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For a long time, many Facebook users have suggested that the social media giant should have a Dislike button. Facebook has been reluctant, however, stating that such a feature might be used inappropriately but it appears to have finally caved in to the demands by its users.
At its monthly Q&A held at Facebook’s headquarters in Menlo Park, California, Mark Zuckerberg, the founder of Facebook, revealed that the company is working on a Dislike button or something similar to it and it will ship a test of it soon.
“If you’re expressing something sad, it may not feel comfortable to ‘Like’ that post, but your friends and people want to be able to express that they understand, that they relate to you,” Zuckerberg during the Q&A.
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Facebook is not building a Dislike per say but something to express empathy rather than a button that can be used as a bullying and hating mechanism. Zuckerberg explained that the company’s reluctance to build a Dislike button is because the platform does not want to have a system where users down vote other users.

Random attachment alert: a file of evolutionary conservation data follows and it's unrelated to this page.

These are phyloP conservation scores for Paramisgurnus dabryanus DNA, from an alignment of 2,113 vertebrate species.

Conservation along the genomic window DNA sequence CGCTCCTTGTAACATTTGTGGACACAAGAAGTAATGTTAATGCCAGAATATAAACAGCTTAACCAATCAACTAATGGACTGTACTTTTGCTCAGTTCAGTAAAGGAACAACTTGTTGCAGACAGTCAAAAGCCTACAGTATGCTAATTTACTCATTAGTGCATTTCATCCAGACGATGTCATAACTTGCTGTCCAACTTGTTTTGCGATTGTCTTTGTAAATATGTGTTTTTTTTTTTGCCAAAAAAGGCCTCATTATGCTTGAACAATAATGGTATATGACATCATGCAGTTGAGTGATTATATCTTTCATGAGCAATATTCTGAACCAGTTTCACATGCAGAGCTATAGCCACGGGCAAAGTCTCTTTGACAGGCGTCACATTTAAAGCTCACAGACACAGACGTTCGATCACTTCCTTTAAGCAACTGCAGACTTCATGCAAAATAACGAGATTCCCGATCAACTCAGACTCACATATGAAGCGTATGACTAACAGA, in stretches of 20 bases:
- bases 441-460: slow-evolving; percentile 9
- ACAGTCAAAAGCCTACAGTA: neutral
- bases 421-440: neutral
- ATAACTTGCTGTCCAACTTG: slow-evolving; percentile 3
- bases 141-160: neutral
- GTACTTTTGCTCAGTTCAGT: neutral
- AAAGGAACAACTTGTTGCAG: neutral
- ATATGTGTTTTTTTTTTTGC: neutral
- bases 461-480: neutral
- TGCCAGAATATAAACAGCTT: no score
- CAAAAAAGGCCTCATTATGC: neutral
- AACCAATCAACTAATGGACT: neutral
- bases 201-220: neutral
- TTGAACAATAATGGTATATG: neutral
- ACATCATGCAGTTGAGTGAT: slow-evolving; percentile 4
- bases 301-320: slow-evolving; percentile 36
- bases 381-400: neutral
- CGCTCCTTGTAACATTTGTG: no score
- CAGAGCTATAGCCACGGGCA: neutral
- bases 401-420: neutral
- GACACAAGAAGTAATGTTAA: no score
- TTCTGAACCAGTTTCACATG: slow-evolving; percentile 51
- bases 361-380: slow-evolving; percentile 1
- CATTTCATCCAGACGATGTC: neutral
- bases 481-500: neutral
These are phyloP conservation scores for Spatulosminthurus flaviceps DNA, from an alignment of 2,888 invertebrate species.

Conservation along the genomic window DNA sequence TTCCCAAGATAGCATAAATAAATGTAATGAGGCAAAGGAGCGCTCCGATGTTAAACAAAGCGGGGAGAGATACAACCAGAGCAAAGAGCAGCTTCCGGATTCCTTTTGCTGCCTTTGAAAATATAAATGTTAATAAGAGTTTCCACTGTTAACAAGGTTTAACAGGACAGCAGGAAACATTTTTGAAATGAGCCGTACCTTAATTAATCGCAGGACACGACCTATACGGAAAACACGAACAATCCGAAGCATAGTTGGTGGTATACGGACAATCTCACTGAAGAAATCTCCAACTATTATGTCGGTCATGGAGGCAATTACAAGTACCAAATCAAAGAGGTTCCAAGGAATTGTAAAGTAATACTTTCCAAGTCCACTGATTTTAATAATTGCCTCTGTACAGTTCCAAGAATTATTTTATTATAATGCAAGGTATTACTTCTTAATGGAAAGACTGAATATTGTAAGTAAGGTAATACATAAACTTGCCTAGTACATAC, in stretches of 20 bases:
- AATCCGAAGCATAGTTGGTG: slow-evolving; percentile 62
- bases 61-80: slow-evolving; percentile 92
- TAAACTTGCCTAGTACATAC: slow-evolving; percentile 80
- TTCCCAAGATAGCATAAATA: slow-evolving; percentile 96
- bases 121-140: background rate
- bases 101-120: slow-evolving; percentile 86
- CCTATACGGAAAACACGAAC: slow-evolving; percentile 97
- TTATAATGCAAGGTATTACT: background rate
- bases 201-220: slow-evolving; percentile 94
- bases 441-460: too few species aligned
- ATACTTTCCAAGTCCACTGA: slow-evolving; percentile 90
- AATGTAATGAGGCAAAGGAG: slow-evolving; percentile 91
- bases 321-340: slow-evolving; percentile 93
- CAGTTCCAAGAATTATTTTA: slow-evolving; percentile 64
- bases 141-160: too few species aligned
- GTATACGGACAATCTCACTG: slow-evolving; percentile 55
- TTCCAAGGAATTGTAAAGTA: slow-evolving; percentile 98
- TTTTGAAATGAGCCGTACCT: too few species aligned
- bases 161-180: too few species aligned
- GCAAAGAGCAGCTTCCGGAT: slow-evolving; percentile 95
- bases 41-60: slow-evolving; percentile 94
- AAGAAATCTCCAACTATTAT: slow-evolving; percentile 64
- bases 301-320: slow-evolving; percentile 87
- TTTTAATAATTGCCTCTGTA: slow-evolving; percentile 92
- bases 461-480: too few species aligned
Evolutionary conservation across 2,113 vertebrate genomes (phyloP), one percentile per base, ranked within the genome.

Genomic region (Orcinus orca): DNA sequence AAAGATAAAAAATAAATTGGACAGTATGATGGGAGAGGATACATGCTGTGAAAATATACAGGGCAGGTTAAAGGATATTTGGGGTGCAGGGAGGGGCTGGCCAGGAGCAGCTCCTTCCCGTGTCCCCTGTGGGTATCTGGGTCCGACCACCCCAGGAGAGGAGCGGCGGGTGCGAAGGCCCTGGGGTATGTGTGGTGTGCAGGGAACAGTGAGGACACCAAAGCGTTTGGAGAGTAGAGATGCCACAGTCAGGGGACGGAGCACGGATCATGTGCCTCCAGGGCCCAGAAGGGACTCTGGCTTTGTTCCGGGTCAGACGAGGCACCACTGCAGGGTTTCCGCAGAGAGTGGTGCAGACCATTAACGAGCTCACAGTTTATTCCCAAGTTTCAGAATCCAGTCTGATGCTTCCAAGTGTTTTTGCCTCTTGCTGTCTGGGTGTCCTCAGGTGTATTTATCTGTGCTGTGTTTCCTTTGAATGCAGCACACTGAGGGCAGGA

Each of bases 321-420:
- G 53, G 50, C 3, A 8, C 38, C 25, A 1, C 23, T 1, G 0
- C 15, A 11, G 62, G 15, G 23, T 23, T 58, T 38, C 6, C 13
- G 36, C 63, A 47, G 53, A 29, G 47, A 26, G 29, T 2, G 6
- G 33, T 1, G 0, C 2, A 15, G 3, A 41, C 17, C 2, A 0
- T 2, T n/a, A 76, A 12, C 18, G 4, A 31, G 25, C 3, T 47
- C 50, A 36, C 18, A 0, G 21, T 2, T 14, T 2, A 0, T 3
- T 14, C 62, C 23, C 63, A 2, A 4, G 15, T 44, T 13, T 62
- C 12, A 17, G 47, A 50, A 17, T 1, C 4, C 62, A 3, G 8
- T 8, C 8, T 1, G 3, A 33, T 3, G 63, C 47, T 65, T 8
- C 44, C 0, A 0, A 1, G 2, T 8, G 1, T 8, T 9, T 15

The Like button, up until now, has catered to 1.5 billion users’ feelings about a post on Facebook. There is no doubt that is not sufficient and this is what the Dislike or the other variations of it will offer. Though there is an understanding amongst users that liking a post about Boko Haram attacking a village in Northern Nigeria does not mean that a user approves of the attack but it means sympathy or disapproval, limiting it to just the Like button has been a major thorn in the Facebook experience.
A Dislike button, or whatever it gets called, will enable users to express solidarity when another user writes a negative status or shares negative news.
However a Dislike button is not without its limitations, including expressing the right emotions to the simple news of someone’s death. The Like button is definitely not appropriate but a Dislike button does not quite express empathy either.
It is for this reason that Facebook might explore a button that expresses empathy, support, solidarity etc and not a Dislike button.
If the company builds a direct opposite of the Like button it might find itself with the same problems it has with the Like button, that the Dislike button does not capture the right users’ emotions about a status or a post.